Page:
The natural retinol alternative you need to add to your beauty routine

Retinol has been declared the gold standard for achieving youthful-looking skin. But did you know there are two natural plant extracts which can offer similar rewards without any irksome side effects?

Retinoids are the Barbie of the beauty world.

Youthful perfection in spades but somewhat divisive because, while they’re joyful to play with for some, they’re plain irritating to others.

On the face of it, retinoids are full of shiny, sparkly promise (Reverse wrinkles! Fade spots! Plumper! Smoother!) but it can be a bumpy friendship to forge in the real world: All that glossy hope in a box can quickly morph into red, itchy, flaky exasperation (if you’ve seen the Barbie movie, you’ll know what happens if you play too hard – it gets ‘weird’).

“Retinoids and retinols are both derivatives of vitamin A and can lead to redness and dryness, especially when you first begin,” says dermatologist Dr Cara McDonald.

“Those with more sensitive skin types or problem skin prone to dermatitis or rosacea will have particular trouble with retinoids.” Trouble? No thank you. If your skin is reactive (or if you’re pregnant or breastfeeding), then behold these fresh retinol alternatives: Bakuchiol and rambutan.

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“Although we don’t have as much science behind these ingredients as retinoids, the emerging evidence suggests that they can be very effective anti-ageing ingredients with fewer side effects,” says Dr McDonald.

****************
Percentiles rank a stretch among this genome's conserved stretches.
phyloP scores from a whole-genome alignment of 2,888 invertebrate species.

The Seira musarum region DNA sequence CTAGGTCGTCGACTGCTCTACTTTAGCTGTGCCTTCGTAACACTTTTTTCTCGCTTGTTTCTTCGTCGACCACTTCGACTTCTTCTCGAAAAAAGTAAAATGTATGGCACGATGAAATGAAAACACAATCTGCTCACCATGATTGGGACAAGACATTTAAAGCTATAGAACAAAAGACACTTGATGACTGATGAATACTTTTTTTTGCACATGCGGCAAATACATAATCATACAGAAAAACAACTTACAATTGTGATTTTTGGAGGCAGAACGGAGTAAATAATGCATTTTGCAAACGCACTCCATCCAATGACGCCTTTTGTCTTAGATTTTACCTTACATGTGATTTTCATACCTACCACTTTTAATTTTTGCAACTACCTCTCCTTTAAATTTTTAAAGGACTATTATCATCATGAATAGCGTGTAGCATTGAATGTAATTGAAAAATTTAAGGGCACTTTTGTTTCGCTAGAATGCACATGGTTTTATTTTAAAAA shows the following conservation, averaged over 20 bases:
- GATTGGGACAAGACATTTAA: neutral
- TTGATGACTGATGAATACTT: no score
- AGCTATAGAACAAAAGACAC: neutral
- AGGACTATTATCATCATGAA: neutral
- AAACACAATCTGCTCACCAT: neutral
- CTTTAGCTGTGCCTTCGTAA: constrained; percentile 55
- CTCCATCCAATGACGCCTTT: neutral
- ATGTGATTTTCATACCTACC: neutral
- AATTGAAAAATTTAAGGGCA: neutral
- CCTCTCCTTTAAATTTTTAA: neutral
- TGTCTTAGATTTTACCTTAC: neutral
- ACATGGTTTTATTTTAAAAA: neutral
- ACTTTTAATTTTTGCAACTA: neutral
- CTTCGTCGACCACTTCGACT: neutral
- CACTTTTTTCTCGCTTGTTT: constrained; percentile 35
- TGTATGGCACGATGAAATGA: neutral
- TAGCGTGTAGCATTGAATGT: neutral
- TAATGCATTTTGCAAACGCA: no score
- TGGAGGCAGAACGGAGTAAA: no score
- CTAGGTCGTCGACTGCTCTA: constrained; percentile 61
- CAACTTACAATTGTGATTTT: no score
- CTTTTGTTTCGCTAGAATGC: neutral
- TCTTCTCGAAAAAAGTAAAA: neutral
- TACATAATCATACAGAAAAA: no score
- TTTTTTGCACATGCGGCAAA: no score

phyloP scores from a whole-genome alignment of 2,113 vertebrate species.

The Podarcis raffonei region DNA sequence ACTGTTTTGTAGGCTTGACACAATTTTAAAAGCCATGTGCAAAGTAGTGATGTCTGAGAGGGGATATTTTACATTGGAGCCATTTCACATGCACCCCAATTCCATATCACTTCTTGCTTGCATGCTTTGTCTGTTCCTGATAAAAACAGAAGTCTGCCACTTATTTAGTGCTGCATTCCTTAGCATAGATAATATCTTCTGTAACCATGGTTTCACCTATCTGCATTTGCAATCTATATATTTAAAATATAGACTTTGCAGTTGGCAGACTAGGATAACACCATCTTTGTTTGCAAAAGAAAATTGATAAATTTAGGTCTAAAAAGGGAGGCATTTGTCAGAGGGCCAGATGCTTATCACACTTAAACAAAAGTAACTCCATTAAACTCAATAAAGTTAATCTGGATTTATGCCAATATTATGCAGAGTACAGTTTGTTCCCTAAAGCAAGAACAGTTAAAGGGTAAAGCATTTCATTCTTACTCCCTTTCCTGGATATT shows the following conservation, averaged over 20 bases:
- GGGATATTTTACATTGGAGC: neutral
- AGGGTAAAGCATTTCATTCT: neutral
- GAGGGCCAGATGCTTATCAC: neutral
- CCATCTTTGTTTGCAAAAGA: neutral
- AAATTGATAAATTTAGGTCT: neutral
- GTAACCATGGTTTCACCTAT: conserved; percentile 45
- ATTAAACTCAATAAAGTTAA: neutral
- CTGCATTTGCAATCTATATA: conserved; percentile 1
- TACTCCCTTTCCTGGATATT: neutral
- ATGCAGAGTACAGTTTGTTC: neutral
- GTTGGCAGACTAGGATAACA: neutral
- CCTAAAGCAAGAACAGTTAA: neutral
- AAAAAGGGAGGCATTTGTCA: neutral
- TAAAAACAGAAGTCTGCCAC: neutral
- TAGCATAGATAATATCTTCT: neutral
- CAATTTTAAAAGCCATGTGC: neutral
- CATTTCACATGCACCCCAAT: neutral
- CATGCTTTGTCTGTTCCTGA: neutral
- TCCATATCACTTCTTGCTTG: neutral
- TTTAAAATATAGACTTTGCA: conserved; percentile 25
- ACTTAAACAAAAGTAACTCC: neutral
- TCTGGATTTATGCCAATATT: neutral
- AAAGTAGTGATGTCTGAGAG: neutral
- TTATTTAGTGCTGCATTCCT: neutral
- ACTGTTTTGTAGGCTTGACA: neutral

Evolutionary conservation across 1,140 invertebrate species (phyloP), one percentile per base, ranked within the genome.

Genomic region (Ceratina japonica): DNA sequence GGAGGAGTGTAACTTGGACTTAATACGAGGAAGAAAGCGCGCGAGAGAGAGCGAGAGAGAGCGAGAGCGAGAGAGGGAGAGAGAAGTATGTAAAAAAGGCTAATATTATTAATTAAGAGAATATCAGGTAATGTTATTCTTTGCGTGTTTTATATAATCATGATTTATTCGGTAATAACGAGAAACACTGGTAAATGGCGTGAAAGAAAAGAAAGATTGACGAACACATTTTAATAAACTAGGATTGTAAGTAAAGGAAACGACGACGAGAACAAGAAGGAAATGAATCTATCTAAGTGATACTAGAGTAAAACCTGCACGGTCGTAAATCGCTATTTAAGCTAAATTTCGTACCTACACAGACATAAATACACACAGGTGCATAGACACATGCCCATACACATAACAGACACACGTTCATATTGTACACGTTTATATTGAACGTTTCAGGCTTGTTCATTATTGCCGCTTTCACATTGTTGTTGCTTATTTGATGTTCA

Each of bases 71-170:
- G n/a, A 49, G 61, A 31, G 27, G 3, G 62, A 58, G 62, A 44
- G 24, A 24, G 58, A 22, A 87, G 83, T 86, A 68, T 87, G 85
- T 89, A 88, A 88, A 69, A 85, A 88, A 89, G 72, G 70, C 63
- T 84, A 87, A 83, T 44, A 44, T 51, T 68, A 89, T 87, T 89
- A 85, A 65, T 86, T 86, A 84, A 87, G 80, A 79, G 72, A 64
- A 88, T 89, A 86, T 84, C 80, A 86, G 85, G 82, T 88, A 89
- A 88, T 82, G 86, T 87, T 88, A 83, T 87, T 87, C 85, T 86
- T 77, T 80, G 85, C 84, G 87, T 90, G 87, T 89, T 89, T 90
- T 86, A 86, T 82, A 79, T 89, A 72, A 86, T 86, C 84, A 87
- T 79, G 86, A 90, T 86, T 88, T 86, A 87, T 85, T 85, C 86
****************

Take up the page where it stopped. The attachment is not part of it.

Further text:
Bakuchiol (pronounced buh-koo-chee-ol) is an extract from the seeds of the babchi plant and has long been used in ayurvedic medicine in India.

While the studies done so far have been small, bakuchiol shows promising signs of being able to stimulate collagen-producing receptors without any irksome side effects.

Rambutan, a lychee-like fruit, is another new retinol alternative that even sensitive skins can tolerate. Antioxidants are extracted from the leaf to help keep skin bouncy and firm but, unlike retinol, it’s not known to increase sun sensitivity or cause skin to go red and flaky.

“This ingredient has been shown to have retinol-like performance in the way that it boosts structural proteins, such as collagen and elastin, and improves skin firmness,” says Dr McDonald.

“However, unlike retinol, rambutan is non-inflammatory and therefore gentle on the skin, making it an effective alternative for all skin types, including those that can’t tolerate retinol.”

Kora skincare uses alfalfa extract and REN offers another plant alternative via Bidens Pilosa, a common wildflower that is cold processed to extract the relevant molecule.

“It’s not related to vitamin A at all but it has similar results,” explains David Delport, Global Ambassador for REN Skincare.